To publish and annotate the first full-genome sequence of African yam bean and to study the genetic factors underpinning economically important traits including internal resource partitioning between tuber and pods in African Yam Bean.
The African yam bean (S stenocarpa (Hochst. ex A. Rich.) Harms) is an African orphan legume crop. It is consumed by populations in various countries in Africa, with a centre of diversity in western and central Africa (mainly Nigeria) and reported use also in eastern Africa (Ethiopia, Tanzania). Unlike many legumes which produce only pods, the African yam bean (AYB) is peculiar in that it produces both edible tubers and pods. It has a high protein content (up to 19% in the tubers – about 2.5 times the content found in sweet potatoes, yam and cassava – and ≥30% in the seed grain), while its tubers are also starch-rich. The plant also has high nitrogen-fixing ability and remarkably low susceptibility levels to common field and storage pests affecting legumes. These properties had AYB play a significant role in the survival of population stranded in isolated areas during the Nigerian civil war (Biafran war, 1967–70). In addition, it plays an important role in the cultures of Central and West Africans and it is believed to have traditional medicinal values.
There is however no full-genome sequence available yet for AYB, and the genetic resources overall are very limited. This lack of genomics resource has limited efforts to study the genetic architecture of economic important trait in AYB. For instance, a recent Genotyping-by-Sequencing analysis done at the BecA-ILRI Hub using the closest relative (believed to be cowpea) as a reference, failed to map diagnostic markers for the traits studied. With the Bioinformatics CoP, we are embarking on the full-genome sequencing of AYB using a hybrid approach: we will combine short high-accuracy reads (Illumina technology) and long but lower-accuracy reads (Oxford Nanopore) to assemble the first full-genome sequence for this species. We also plan additional RNA sequencing to guide genome annotation, after which we will study the genetic determinants of the internal partitioning of resources (photosynthesis, nutrient availability) between pods and tubers. This work will pave the way for further studies in order to (1) better understand the genetic diversity of the available germplasm and (2) assist breeding efforts to increase the commercial value of African yambean and target its shortcomings (long maturity period, periodic photosensitivity, hard seed coat leading to long cooking times). We expect this work will lead to several publications, the overarching one to be submitted to a high-level journal like Nature or Nature Genetics.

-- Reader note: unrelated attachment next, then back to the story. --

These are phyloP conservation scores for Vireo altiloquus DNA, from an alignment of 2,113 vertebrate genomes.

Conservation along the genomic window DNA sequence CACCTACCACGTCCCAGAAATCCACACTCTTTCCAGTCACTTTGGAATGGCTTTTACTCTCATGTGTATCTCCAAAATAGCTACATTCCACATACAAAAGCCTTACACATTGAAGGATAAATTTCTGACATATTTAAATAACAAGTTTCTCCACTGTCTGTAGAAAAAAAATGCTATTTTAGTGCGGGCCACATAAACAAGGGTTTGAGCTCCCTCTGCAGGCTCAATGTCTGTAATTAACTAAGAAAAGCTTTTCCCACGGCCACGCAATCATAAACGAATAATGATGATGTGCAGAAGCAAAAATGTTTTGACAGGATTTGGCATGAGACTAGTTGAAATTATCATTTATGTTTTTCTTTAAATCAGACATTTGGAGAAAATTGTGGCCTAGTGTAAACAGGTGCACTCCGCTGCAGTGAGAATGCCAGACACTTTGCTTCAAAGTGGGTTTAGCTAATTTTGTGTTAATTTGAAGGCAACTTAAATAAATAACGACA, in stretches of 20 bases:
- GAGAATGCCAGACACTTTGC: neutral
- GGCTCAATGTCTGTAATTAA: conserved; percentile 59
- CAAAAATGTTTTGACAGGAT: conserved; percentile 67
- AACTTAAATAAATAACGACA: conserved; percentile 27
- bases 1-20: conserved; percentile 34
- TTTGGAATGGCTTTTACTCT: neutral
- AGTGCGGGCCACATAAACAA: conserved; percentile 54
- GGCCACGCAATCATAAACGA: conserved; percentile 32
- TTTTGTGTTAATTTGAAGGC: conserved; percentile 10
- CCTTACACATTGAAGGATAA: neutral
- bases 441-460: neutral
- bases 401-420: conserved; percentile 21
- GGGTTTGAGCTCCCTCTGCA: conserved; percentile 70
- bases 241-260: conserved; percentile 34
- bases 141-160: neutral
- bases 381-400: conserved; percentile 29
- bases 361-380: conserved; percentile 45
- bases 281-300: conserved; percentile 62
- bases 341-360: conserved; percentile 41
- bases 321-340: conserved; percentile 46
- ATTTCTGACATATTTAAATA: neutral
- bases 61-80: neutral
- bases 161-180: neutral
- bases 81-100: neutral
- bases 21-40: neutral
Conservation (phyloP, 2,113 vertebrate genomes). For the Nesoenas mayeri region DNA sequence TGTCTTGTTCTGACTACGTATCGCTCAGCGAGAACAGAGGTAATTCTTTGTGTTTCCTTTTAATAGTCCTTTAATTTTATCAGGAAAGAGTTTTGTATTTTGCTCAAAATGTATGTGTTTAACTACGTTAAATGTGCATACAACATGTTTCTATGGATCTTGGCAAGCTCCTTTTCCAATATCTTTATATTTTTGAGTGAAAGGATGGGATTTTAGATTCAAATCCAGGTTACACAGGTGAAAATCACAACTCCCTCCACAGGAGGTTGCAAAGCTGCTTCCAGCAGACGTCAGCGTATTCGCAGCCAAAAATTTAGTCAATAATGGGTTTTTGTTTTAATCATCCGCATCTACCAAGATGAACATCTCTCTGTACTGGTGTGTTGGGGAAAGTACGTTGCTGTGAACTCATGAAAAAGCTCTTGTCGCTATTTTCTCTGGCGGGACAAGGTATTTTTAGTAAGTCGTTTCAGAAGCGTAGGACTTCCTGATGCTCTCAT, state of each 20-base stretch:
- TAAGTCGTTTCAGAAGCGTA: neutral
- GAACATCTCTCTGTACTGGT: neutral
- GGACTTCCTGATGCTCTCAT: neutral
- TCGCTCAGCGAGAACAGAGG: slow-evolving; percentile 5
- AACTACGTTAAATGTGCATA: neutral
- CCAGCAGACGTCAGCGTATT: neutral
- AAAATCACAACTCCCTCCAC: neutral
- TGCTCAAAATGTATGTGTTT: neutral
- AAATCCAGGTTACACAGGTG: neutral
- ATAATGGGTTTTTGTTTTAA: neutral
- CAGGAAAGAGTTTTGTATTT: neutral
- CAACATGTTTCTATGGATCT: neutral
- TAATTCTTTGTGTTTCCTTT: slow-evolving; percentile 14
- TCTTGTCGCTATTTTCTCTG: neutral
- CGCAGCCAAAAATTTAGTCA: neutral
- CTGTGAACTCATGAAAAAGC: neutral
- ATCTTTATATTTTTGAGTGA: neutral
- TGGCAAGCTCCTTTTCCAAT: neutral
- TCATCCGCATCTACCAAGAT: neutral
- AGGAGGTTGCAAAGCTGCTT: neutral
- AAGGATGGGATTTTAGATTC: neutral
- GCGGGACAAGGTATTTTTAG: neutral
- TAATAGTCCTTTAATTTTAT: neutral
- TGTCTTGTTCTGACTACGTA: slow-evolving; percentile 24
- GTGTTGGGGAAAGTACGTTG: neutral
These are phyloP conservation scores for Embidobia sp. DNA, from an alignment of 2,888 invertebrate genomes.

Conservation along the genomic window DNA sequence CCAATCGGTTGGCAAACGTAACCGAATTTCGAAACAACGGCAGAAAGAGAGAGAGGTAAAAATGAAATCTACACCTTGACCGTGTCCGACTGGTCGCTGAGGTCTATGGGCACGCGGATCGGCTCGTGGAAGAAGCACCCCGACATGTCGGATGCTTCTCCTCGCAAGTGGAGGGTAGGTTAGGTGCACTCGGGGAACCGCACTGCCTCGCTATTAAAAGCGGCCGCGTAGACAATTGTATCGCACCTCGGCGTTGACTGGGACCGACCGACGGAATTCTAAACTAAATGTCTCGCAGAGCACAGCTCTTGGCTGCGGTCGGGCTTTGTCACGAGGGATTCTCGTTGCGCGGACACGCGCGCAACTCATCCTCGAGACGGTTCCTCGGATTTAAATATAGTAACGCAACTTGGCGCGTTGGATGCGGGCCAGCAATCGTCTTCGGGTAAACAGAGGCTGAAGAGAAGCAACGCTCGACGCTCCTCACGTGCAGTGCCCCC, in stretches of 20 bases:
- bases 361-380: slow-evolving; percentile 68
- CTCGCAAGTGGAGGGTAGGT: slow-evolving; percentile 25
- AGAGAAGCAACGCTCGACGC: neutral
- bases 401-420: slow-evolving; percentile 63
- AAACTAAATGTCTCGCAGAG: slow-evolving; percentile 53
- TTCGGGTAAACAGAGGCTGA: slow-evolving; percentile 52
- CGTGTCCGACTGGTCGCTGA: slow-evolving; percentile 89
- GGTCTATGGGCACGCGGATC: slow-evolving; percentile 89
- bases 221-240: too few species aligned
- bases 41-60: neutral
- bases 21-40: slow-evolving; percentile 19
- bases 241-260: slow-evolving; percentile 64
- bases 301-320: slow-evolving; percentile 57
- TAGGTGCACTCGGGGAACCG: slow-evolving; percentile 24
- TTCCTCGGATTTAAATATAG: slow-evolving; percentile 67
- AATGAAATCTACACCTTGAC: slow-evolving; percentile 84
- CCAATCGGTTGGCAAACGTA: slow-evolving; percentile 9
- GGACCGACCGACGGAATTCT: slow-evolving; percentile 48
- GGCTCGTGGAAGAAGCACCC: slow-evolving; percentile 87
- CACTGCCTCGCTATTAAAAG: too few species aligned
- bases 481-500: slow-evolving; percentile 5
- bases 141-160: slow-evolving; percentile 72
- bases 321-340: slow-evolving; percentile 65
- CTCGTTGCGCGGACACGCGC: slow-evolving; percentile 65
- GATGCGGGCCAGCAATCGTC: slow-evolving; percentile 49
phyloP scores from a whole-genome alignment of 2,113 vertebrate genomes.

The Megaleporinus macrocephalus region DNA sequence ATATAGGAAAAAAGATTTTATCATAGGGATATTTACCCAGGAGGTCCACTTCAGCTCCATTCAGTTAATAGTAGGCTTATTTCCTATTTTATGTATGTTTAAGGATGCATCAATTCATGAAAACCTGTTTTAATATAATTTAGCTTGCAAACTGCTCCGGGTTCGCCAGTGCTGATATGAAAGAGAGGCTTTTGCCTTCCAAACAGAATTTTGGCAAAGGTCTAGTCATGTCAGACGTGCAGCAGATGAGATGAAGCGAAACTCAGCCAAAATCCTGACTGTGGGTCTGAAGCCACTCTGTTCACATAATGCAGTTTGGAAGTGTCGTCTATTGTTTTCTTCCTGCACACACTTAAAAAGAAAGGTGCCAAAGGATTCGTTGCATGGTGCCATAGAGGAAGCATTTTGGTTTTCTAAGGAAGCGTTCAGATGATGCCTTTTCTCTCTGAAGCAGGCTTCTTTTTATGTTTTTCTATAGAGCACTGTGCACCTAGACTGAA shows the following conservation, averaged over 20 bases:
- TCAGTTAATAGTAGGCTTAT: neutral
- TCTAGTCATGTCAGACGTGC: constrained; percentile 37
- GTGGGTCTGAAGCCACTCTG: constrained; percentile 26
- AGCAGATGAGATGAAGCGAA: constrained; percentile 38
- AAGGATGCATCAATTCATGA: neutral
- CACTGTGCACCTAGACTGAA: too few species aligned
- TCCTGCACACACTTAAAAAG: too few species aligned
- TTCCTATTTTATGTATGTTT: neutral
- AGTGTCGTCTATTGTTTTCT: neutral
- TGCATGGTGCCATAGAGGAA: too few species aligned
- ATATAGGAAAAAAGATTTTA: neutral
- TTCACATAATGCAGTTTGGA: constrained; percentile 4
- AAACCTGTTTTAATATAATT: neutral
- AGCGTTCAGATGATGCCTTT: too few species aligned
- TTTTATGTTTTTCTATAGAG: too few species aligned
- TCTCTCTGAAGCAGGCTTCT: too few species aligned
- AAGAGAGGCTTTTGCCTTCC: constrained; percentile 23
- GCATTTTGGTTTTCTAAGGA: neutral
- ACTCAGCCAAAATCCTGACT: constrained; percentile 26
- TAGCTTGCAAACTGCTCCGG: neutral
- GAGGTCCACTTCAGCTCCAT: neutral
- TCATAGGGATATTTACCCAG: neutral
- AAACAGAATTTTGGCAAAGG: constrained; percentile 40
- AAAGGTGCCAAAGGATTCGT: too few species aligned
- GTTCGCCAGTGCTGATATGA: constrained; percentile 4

- Accurate estimation of the size of the AYB genome using flow cytometry.
- Full genome sequence of AYB using Illumina short reads combined with Oxford Nanopore reads for accurate scaffolding.
- Comparative genomics study with the closest species with full genome available (cowpea).
- Annotation of the genome (from gene model predictions and RNA sequencing experiments).
- Comparative expression analysis (different tissues and different time points throughout the plant growth cycle) to get insights in the dynamics of internal resource partitioning.
- Two-step DNA extraction for high molecular weight products (after nuclei isolation)
- Flow cytometry experiment to determine genome size
- Full genome sequencing (multiple runs) on the Illumina MiSeq and Oxford Nanopore to get an approximate coverage of 30x for each technology. Genome assembly using workflows for hybrid approaches.
- Plant growth in the greenhouse, RNA extraction in different tissues at different growth stages and RNA sequencing on the Illumina MiSeq.
- Genome annotation.
- In-silico study of the differentially expressed genes under the different conditions in (4), and full bioinformatics analysis (pathway enrichment, gene regulatory networks, etc).